Q286 Ms Barlow: How far would you put the blame on the existing regulatory framework in terms of long-term policy and how much change would you want to see in that?

Dr MacLean: There is a framework at the moment. Think of the first phase of the European emissions trading scheme. It came into force in January of this year: it was not until June of this year that the actual allocations were confirmed. That is an example where you have the entire framework and everything in place and it is something which should work. However, if Government do not tell us what the answer is or what the rules are within that existing framework, then it is impossible to go forward. All we are asking is that within the existing legislation of the LCPD, of TXU phase two, of nuclear licence extensions, to name three big examples, just to say what the outcome is of the Government deliberations on that and we will then get on with the job.

Q287 Ms Barlow: Are you blaming the actual framework? You say the framework exists. Or is it the implementation? How far would you say this is responsible for the lack of large-scale investment?

Dr MacLean: It is critical that the lack of information in the areas which are outwith the control of the market is clearly responsible for the lack of investment. There are other things out there which would say it is now a sensible time and has been for investment to happen. The uncertainty is not the fault of the framework; it is simply that the decisions are not being made within that framework.

Q288 Mr Chaytor: Have we ever had or are we ever likely to have a real market in electricity generation?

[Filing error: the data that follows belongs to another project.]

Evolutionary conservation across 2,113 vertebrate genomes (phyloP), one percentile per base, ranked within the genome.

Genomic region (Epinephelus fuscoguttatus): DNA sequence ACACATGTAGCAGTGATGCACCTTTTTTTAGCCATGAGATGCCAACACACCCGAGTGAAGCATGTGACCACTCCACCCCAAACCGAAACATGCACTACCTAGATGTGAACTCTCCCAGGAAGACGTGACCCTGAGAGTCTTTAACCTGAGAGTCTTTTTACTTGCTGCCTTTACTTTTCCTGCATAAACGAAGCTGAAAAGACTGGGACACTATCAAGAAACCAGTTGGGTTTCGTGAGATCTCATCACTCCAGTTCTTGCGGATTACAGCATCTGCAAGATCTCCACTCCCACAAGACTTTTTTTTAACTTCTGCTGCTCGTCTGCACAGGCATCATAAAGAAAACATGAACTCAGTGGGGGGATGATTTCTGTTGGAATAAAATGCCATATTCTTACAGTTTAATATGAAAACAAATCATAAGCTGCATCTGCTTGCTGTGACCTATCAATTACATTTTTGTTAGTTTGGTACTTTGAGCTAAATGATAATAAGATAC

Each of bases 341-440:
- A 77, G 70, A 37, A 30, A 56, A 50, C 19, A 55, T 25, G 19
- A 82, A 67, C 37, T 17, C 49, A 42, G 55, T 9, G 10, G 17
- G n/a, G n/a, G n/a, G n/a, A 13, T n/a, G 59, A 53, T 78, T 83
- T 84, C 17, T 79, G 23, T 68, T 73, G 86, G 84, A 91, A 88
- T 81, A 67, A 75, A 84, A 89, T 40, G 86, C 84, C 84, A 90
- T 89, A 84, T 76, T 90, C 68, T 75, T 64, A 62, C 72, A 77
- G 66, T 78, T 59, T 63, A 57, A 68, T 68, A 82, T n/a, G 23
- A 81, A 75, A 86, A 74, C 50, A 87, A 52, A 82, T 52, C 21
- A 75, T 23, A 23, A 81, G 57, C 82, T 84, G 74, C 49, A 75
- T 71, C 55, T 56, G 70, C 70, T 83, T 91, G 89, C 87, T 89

Dr MacLean: There is a very active market in generation.

Q289 Mr Chaytor: Is there a real market?

Dr MacLean: We have seen the ups and downs of a market scenario. The first up was the so-called dash for gas when there was a tremendous thrust for investment. There was then a change in policy which brought that to an end and it has not restarted since then. There has been a very active market response to the renewables. The market is more than happy to put the money in place for that to be delivered. I certainly believe the market is capable of providing the capital investment, of managing the projects to deliver, operating them to continue to provide the service and looking after all of the risks associated with that. Yes, I do believe that the market is capable of doing that.

Q290 Mr Chaytor: Do you share the view of EDF that diversity and the operation of the market will take care of everything, including all of the risks?

Dr MacLean: I have probably already answered that in that I said the market will look after the risks it is capable of dealing with.

Q291 Mr Chaytor: Can you just clarify that? What is the limit?

Dr MacLean: It goes back. If the market were to invest in gas and there were then the introduction of a punitive carbon tax which then made that economically unviable and drove the companies who had made that investment out of business, that is the sort of change which the market is not capable of managing itself. It is something which has been a significant change of the rules. It is difficult. Anything involving investment over a 30- or 40-year lifetime, if the aim is to have a low cost of doing that, has to be in an area where the risks are manageable. We are not risk averse; we just want to be able to manage the risks and then the premium which is attached to that in terms of cost will be low. If you put very high uncertainties, then the investment will only be made if the returns are appropriately that much higher. All we are saying is that it needs to be derisked at the moment around things which the Government are perfectly capable of and often say they would like to give us the answer on, but have not as yet.